Fine Times in FlorenceFLORENCE
A lighthouse, ancient bayfront and miles and miles of fluffy dunes

Tradewinds Motel, Rockaway Beach. All rooms at the Tradewinds Motel are immaculate and have TV’s, VCR’s and in-room phones with data ports. The oceanfronts all have a queen bed, a double hide-a-bed, kitchen, cozy firelog fireplace and a private deck. Some oceanfront units come with all those amenities but the kitchens. Both types sleep up to four people. Others are appointed with a queen bed, small fridge, and coffee maker – sizable for a two-person romantic getaway, yet still perfect for those on a budget. There is an elaborate oceanfront Jacuzzi suite that has two bedrooms, coming with a kitchen, double hide-a-bed, fireplace and private deck, sleeping as many as six. For those wanting bigger accommodations for family reunions or large gatherings such as weddings, some rooms can connect to create two-room and three-room suites. Some rooms are pet friendly.523 N. Pacific St., Rockaway Beach. (503) 355-2112 - 1-800-824-0938. www.tradewinds-motel.com


D Sands Condominium Motel, Lincoln City. Fresh baked cookie upon check-in is just the beginning. All rooms beachfront. Each comes as a suite or mini-suite, and has a kitchen and balcony or patio. Some w/ gas fireplaces, while all have a DVD Players; movie rentals come with free popcorn. Heated indoor pool, a spa, and this fabulous beach is lit at night. Rooms sleep two, four to six - including a deluxe fireplace suite. Gift certificates are available, and they offer special occasion packages as well. ww.dsandsmotel.com. 171 S.W. Highway 101. 800-527-3925.




STARFISH POINT is located on the Central Oregon Coast - in Newport - and offers only the finest in luxury condominium lodging. At Starfish Point, every unit is focused on the beauty of the sea and the beach.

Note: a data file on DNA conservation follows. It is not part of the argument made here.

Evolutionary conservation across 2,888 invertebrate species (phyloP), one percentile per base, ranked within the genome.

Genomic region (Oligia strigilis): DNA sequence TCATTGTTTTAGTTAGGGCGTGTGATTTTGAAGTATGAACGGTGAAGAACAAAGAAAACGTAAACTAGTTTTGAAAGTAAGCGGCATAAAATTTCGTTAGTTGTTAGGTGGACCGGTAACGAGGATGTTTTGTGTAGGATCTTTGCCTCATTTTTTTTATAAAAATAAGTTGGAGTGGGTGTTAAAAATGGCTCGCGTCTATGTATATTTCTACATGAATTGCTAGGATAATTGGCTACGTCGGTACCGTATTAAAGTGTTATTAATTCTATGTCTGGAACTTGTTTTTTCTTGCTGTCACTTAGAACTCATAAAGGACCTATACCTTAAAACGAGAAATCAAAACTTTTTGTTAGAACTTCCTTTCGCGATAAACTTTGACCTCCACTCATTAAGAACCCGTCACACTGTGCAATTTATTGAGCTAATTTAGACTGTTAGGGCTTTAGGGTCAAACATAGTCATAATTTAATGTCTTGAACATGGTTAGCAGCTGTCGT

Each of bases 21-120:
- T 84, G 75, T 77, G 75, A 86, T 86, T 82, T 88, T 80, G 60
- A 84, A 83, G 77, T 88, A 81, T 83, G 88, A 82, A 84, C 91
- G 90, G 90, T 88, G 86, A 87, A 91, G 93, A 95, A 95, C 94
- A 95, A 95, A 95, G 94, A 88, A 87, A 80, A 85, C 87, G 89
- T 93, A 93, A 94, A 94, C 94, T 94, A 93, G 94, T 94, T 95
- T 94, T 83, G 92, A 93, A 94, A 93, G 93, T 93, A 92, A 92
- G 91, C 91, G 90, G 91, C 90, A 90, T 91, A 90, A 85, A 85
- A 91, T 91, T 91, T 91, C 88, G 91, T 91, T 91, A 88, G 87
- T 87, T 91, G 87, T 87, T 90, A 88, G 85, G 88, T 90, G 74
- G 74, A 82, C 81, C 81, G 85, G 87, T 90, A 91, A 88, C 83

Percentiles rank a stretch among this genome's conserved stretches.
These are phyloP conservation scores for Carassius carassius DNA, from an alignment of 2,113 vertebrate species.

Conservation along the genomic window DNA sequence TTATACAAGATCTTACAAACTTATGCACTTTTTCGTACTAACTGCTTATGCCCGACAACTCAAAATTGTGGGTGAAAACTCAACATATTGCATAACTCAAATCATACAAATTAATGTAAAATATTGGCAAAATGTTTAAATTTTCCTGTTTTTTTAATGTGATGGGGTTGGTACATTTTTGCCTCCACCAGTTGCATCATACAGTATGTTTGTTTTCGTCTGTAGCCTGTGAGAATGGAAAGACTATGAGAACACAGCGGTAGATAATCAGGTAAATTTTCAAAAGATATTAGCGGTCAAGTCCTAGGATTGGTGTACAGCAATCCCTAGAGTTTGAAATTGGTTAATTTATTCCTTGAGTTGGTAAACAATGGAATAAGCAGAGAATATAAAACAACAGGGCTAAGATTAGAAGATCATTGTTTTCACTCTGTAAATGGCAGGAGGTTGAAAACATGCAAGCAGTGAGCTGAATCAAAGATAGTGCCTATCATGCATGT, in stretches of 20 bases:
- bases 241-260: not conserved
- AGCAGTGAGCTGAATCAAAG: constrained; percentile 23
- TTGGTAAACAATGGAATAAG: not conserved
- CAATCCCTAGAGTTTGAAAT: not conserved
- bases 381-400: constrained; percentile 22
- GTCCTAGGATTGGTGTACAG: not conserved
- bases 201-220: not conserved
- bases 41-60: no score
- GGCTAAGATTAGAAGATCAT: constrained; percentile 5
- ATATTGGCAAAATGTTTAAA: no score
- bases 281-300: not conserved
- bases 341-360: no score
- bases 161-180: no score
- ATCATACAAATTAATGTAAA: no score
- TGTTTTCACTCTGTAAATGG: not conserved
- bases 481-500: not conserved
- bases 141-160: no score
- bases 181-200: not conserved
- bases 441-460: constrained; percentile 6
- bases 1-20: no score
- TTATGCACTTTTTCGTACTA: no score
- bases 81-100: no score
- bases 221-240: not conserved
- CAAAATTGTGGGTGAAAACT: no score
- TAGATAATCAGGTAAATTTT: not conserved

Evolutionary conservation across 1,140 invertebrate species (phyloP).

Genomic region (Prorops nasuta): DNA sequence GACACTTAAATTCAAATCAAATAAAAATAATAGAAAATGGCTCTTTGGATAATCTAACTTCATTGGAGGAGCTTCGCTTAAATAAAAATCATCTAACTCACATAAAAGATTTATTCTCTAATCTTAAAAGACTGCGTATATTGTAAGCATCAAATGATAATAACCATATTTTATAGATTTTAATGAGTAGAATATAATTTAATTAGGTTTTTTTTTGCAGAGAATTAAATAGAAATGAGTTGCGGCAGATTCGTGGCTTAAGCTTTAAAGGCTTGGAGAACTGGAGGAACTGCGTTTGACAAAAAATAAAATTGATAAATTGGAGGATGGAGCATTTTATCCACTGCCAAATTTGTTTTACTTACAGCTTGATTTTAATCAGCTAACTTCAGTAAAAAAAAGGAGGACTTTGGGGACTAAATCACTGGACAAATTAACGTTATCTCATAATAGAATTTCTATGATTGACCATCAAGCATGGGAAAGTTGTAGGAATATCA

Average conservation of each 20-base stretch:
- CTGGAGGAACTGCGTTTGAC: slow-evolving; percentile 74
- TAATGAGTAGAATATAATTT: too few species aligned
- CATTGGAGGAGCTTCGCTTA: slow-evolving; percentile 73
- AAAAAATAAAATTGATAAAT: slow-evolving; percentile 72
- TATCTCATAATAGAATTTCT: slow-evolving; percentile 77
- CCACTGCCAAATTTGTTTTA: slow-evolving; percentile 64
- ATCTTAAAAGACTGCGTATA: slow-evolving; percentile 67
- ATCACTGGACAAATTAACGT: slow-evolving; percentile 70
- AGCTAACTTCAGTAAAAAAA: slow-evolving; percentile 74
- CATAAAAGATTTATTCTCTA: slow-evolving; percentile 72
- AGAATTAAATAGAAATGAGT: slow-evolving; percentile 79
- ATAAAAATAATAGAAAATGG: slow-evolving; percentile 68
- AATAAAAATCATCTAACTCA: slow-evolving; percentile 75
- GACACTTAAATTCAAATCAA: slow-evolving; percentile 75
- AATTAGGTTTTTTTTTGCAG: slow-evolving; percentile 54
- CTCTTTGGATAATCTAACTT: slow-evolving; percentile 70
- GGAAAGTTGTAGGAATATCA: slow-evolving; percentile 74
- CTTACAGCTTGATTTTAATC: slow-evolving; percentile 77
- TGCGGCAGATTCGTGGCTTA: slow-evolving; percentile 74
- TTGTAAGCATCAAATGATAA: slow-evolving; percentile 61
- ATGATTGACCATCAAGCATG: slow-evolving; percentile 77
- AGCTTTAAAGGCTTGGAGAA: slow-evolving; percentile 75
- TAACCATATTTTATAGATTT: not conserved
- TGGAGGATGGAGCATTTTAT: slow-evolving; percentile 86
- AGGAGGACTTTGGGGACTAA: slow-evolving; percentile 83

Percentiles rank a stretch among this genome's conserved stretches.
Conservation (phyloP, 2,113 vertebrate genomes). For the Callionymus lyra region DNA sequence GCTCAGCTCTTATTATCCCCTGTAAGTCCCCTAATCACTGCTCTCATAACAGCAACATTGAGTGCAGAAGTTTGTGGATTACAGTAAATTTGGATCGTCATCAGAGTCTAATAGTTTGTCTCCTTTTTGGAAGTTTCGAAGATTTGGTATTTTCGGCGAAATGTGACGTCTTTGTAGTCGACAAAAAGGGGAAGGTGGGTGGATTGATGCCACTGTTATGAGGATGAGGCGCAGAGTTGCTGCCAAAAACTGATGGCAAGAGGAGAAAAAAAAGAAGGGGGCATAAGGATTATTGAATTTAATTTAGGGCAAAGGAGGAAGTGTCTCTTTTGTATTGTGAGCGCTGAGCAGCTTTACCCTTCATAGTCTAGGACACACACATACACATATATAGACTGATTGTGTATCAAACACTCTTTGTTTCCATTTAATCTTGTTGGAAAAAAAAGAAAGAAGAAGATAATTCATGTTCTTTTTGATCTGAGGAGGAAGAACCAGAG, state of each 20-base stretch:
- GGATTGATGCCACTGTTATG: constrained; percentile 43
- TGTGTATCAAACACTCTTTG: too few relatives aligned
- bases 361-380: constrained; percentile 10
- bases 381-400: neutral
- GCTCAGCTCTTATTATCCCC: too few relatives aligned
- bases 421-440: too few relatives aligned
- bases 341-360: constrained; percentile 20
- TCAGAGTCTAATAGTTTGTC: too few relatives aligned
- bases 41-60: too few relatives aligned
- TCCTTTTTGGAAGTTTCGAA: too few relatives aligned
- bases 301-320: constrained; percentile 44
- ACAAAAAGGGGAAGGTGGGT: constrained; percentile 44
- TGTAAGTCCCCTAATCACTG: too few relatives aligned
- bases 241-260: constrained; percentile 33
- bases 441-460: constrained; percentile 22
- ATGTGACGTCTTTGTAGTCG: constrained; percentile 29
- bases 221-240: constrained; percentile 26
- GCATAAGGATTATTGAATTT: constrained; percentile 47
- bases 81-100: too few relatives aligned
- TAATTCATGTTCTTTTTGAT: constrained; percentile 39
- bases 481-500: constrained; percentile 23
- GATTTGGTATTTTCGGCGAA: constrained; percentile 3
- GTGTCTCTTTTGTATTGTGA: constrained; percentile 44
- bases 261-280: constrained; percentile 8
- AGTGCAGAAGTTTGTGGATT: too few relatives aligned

All of the units boast two bedrooms, two bathrooms, designer kitchens, wireless broadband Internet, fireplaces, Jacuzzi’s and private decks - surrounding you in soothing relaxation. We have a friendly staff dedicated to high quality and superb customer service. 140 NW 48th Street, Newport. (541) 265-3751. (800) 870-7795. www.starfishpoint.com


Weiss' Paradise Suites & Vacation Rentals - Seaside

Unique Luxury Accommodations in Seaside. 1BR Suites, 1BR & 2BR Duplex Units and 3BR Houses, units for 2-8 people. Rent our entire property for 20-26. All units close to beach, river and Broadway St.
Suites are designed for two adults; vacation rental units for families. All units have kitchen and many have fireplace, deck and jetted tub. Enjoy comfy robes & slippers, luxury bath amenities, quality linens and more. See us on The Travel Channel's "Great Escapes" show in August 2006. 741 S. Downing St., Seaside. 800-738-6691. www.SeasideSuites.com



THE TIDES BY THE SEA, Seaside. For over 80 years, The Tides has been a favorite of Seaside visitors. History meets modern luxury here. 51 oceanfront condos, individually owned and decorated. Find suites for couples, small apartments with fireplaces and kitchenettes, one or two bedroom family units with fireplaces, kitchens and dining rooms. There are wonderful oceanview cottages that sleep anywhere from two to eight people, with two bedrooms, some with lofts, fireplaces and kitchens.
Meanwhile, the heated outdoor pool, enormous grounds with picnic tables and location at the quiet southern end of Seaside make for some memorable means of play and repose. 2316 Beach Drive. 800-548-2846. www.thetidesbythesea.com



Tales of Haunted Oregon Coast Lighthouses Four Oregon lights have weird tales, and even stranger truths

More Oregon Coast Ghosts: Upstairs in the Seaside Aquarium A collection of spooky shots and weird history behind the landmark

Oregon Coast Ghosts and Other Paranormal Legends Tales of ghosts, UFO's, spiritual spots and more abound on these beaches

Oregon Coastal Village Wows with Mystic Vibe, Ghost Forest Neskowin is different in many ways, including its geologic features

Coast Abuzz Over Photos of Green Flash, Glowing Sand Coastal residents caught photos of glowing sands and the green flash